Local residents have run in with coyote in downtown NatchezPublished 12:01am Sunday, January 20, 2013
NATCHEZ — The residents of Linton Avenue are used to seeing all sorts of critters roaming their back yards, but usually a random deer, turkey or raccoon will not draw the attention of neighborhood resident Smokye Joe Frank.
But in September, an unwelcomed guest arrived that did force Frank to take notice.
“We’ve seen turkeys along the river, and when it gets up to about 48 feet, we will see all sorts of things like deer up and down the streets,” Frank said. “But this was a coyote, here in the middle of town.”
The coyote made people uneasy in the neighborhood, Frank said, and eventually something had to be done.
“Coyotes tend to not be particular about what they eat,” he said. “We had neighbors worried about their cats and dogs, so (the coyote) was put down.”
Coyotes are considered a nuisance animal by the Mississippi Department of Wildlife, Fisheries and Parks, and can be killed year round with very few, if any, restrictions.
The MDWFP policy on nuisance animals includes that landowners may hunt them year-round at any time of day with no caliber restrictions if the property is deeded in their name.
Sightings of coyotes near homes are relatively frequent, but MDWFP Wildlife Bureau Assistant Director Chad Dacus said that is not necessarily because there are more coyotes in the area.
“There have been coyotes in Mississippi since forever,” he said. “I think the reason people see more of them is because of urban sprawl — building neighborhoods in ‘country areas.’ As far as numbers of coyotes, those will go up and down, depending on prey base.”
St. Catherine Creek National Wildlife Refuge Director Bob Strader said he has not seen any significant change in numbers of coyote on the refuge, but he believes coyotes may be getting more accustomed to moving around places with a higher human population.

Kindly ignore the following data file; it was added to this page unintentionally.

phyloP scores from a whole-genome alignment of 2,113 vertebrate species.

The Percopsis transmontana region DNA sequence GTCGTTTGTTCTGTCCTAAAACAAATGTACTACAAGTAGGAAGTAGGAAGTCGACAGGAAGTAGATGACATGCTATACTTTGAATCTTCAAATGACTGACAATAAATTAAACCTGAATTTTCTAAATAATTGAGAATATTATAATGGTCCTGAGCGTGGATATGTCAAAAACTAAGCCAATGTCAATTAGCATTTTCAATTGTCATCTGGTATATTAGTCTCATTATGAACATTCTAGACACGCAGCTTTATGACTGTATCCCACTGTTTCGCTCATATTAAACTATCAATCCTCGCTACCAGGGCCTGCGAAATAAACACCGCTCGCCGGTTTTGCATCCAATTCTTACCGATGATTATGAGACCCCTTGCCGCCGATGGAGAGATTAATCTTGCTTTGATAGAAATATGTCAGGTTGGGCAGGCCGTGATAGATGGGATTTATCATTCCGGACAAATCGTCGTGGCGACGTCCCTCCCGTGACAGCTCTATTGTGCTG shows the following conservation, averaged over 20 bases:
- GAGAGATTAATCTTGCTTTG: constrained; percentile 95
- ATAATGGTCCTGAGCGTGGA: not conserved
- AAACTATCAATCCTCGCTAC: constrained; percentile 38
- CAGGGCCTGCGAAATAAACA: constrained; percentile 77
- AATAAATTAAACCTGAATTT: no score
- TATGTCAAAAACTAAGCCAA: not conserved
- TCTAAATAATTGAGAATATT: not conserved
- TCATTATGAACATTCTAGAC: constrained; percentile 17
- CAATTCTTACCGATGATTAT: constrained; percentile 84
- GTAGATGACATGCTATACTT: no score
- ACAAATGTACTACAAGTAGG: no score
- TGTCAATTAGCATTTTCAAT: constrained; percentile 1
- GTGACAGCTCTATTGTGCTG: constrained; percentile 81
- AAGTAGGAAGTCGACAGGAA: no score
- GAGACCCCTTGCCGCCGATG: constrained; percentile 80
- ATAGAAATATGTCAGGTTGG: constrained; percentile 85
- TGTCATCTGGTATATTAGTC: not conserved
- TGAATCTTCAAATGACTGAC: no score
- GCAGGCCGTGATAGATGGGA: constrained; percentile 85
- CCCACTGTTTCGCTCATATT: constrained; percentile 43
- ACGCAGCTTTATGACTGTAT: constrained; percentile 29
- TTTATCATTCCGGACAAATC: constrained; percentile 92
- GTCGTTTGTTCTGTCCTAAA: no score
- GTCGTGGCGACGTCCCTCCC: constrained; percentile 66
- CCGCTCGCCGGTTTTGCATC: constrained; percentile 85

“Two or three years ago, people began to see them more in unusual places, like by the road or places you wouldn’t expect to see them,” he said. “They are an incredibly adaptable animal, and they are going to go wherever there is a food supply.”
Frank said he has seen coyotes at the city cemetery, and he has heard stories of deer hunters seeing them in Church Hill, where he owns land.
Frank and his wife Carol said they have heard coyotes howl at night in Church Hill.
“It is a scary sound,” Carol said. “You will not forget it.”
But Strader said the coyotes may be more howl than bite when it comes to presenting danger to livestock or pets.
“I don’t think they are a threat at all to livestock,” he said. “You’ll see them around houses, and it’s not uncommon in urban areas anymore. But it’s not an every-day occurrence, and I don’t think they are incredibly aggressive towards pets.”
Strader said garbage cans and pet food left outside may be in more danger than the pets themselves.
Reducing the number of coyotes is a tough task, Dacus said, and shooting them when they present a threat is OK, but to control the population takes more work.
“They are extremely intelligent and wary of traps,” he said. “You have to have someone who is an experienced coyote trapper to remove them in numbers.”